The Oketch case presented her with two technical problems. First, he was black, "and all the people we had looked at previously had been white. I didn't know if all the features would be as visible on black skin, but they were." Second, a lot of the footage was clear, the matches were numerous and potential divergences almost totally absent. That sounds ideal, but such apparent certainty brings its own risks. Black takes a file from a cabinet and slips out her report on Oketch to show me (it is in the public domain, having been used in a Crown prosecution). Information is tabulated. Under "Hand" appears a long list of features: "Hand morphology", "Thumb nail groove from asymmetrical lunule", "Vein pattern" and so on. Under "Penis", a similar list: "Penile morphology", "Vein pattern", "Lateral deviation". Each feature is marked to show whether it's the same on the rapist and the suspect. They all are. "And as I learned, that can be a challenge, because it makes you ask yourself if you're really seeing everything. Part of this work is knowing how to look; asking yourself what you might not be noticing," Black says.
In the end, the match appeared strong. When presented with Black's report, Oketch changed his plea from not guilty to guilty; he got 15 years. That plea change was important, Black says. It meant money that would otherwise have been spent on trials was saved. It also meant the child was spared from having to give evidence in court.
Black's team helps police forces around the world - including the FBI, Interpol and Europol - and works on 30 to 50 cases a year. In the cases Black has worked on since 2006, the percentage in which the accused have changed their plea to guilty in response to her analysis stands at 82. Black also takes on cases related to circumstances such as those in which the perpetrator has disguised their face. Grants have helped expand the database and her team have reduced the time it takes to compile a report.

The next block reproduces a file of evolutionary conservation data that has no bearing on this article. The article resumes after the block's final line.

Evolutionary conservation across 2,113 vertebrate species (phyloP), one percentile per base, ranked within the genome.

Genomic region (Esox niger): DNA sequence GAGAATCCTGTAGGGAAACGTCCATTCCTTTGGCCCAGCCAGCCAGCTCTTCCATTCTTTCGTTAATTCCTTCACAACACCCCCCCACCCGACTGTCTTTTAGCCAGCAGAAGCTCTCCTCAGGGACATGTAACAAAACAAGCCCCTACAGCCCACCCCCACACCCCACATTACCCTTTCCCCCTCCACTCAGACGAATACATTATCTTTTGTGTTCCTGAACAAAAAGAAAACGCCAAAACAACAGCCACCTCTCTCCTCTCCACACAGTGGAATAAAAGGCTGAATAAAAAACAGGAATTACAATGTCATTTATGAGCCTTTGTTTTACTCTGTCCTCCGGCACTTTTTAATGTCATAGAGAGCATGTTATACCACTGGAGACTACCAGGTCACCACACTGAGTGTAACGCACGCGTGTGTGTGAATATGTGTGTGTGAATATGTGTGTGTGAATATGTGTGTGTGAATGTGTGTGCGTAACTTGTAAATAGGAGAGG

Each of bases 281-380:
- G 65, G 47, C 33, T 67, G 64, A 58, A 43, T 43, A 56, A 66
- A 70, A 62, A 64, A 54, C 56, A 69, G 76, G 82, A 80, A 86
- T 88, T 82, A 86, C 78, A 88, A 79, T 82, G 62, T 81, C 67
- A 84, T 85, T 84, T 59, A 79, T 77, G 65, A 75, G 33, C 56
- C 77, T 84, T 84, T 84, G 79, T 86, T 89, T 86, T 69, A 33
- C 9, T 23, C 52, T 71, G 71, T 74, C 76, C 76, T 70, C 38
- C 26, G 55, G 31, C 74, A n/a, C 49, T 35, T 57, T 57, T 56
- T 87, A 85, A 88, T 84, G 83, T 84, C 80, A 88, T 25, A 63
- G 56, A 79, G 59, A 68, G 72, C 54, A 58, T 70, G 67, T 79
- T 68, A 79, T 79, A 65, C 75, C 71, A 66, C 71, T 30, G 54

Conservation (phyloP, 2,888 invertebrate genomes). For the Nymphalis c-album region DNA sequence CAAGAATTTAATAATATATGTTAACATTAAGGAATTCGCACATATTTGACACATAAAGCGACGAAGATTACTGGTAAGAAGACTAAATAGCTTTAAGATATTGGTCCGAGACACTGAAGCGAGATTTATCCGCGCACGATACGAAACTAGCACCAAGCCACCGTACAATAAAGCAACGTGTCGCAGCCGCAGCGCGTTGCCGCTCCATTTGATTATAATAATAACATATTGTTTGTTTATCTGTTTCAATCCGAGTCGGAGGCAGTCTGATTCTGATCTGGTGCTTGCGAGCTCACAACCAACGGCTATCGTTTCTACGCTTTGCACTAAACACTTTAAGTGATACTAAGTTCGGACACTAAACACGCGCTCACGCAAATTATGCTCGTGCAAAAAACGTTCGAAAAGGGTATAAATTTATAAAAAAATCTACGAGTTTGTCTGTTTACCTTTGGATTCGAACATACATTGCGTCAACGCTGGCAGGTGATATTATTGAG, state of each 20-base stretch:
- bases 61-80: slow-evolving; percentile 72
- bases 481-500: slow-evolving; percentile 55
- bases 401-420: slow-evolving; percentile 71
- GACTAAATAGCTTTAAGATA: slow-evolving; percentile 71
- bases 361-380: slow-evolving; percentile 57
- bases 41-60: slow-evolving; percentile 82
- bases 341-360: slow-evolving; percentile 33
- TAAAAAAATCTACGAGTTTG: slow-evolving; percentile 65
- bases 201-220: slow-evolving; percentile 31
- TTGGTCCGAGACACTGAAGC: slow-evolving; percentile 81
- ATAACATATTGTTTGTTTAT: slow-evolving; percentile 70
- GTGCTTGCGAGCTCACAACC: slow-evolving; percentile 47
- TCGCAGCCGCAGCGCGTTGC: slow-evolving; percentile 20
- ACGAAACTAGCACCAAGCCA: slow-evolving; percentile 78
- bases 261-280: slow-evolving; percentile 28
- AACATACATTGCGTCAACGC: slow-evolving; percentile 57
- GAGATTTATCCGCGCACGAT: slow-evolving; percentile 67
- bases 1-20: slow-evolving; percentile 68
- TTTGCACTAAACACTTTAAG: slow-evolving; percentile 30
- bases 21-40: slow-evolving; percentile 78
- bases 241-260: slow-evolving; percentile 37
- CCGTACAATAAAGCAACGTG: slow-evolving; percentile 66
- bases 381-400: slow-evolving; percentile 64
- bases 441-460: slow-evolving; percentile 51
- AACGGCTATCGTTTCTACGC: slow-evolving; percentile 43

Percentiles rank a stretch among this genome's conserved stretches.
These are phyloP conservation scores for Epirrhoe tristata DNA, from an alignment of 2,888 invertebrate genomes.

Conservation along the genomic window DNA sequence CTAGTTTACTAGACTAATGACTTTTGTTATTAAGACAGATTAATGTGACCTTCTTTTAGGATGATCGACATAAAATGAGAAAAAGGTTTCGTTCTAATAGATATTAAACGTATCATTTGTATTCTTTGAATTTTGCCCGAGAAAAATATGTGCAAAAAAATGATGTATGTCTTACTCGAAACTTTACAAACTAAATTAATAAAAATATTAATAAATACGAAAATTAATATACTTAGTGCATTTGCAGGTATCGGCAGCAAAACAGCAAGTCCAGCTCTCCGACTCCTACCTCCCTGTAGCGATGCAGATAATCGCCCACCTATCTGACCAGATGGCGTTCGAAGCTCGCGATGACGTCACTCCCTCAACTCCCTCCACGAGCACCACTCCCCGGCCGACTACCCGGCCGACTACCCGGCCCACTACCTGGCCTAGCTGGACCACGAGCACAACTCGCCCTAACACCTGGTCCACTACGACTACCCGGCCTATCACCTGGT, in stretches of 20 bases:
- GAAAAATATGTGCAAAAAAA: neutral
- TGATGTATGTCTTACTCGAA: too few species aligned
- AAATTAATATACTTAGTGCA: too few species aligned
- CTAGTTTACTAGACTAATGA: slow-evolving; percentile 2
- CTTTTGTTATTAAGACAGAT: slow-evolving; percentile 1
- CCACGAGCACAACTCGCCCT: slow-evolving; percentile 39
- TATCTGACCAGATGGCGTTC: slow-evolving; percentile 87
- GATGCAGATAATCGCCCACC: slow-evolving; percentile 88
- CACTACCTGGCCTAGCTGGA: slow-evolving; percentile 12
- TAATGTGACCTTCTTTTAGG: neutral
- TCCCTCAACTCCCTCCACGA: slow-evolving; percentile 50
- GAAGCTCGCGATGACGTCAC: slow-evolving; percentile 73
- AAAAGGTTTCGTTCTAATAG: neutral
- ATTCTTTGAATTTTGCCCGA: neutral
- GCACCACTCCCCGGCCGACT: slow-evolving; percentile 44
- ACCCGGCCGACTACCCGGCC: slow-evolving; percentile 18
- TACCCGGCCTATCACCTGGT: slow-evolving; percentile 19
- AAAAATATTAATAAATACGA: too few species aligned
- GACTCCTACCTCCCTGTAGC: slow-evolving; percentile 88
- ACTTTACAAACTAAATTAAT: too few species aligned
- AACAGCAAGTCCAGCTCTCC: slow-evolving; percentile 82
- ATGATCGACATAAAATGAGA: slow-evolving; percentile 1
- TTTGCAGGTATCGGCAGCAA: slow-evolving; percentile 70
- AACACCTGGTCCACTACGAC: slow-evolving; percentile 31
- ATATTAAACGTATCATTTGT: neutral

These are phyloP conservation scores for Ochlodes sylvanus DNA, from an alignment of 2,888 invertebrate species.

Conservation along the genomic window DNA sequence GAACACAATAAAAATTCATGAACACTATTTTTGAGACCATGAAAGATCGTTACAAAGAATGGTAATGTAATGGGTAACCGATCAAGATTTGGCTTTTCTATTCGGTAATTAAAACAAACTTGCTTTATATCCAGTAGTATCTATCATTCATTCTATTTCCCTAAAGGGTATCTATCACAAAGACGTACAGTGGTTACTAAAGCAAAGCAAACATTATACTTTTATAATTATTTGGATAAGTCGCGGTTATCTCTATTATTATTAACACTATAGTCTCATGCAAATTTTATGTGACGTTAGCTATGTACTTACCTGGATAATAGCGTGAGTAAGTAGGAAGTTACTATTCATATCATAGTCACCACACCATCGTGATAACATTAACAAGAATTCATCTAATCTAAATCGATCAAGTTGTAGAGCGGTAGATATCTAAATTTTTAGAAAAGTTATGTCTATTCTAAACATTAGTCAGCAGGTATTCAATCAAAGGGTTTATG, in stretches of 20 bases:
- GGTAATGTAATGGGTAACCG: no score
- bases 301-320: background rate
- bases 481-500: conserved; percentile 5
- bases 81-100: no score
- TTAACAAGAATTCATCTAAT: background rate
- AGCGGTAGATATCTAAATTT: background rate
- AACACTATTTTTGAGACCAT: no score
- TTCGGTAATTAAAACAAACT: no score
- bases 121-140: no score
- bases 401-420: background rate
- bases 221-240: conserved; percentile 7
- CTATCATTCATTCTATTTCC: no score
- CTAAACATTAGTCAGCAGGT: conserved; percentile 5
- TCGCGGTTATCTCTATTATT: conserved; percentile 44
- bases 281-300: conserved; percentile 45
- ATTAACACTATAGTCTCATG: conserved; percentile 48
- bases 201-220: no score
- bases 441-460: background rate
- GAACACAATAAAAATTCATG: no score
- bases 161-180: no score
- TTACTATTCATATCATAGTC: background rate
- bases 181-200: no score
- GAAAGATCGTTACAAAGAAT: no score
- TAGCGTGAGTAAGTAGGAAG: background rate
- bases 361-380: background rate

When a case comes in from the police, Black administrates the project, but the client pays the university; any payment to Black's team could be seen to compromise its objectivity. Images or video material are delivered on encrypted drives and handed to her in person. Black works in a team of three but she first views all video evidence herself, absorbing the initial shock on behalf of colleagues. "You have to view it all the first time to know what's coming," she explains. "Then you can narrow it down and look at parts that are more important for the job you have to do."
After that, she shares material she thinks is important with Lucina Hackman, a senior lecturer in human identification at the department, and both women independently single out the pictures that best highlight key anatomical features. Then they agree about the offender's important features and a photographic specialist on the team, Chris Rynn, will enhance the images digitally. Once they have established the offender's features, they study images of the suspect, trying to establish a match.
Roughly speaking, the degree of certainty on any biometric is dictated by the size of a data set. Black's is not yet big enough to justify stating a statistical probability, so instead she follows the system used by the judiciary, which objectively grades the possibility of a match.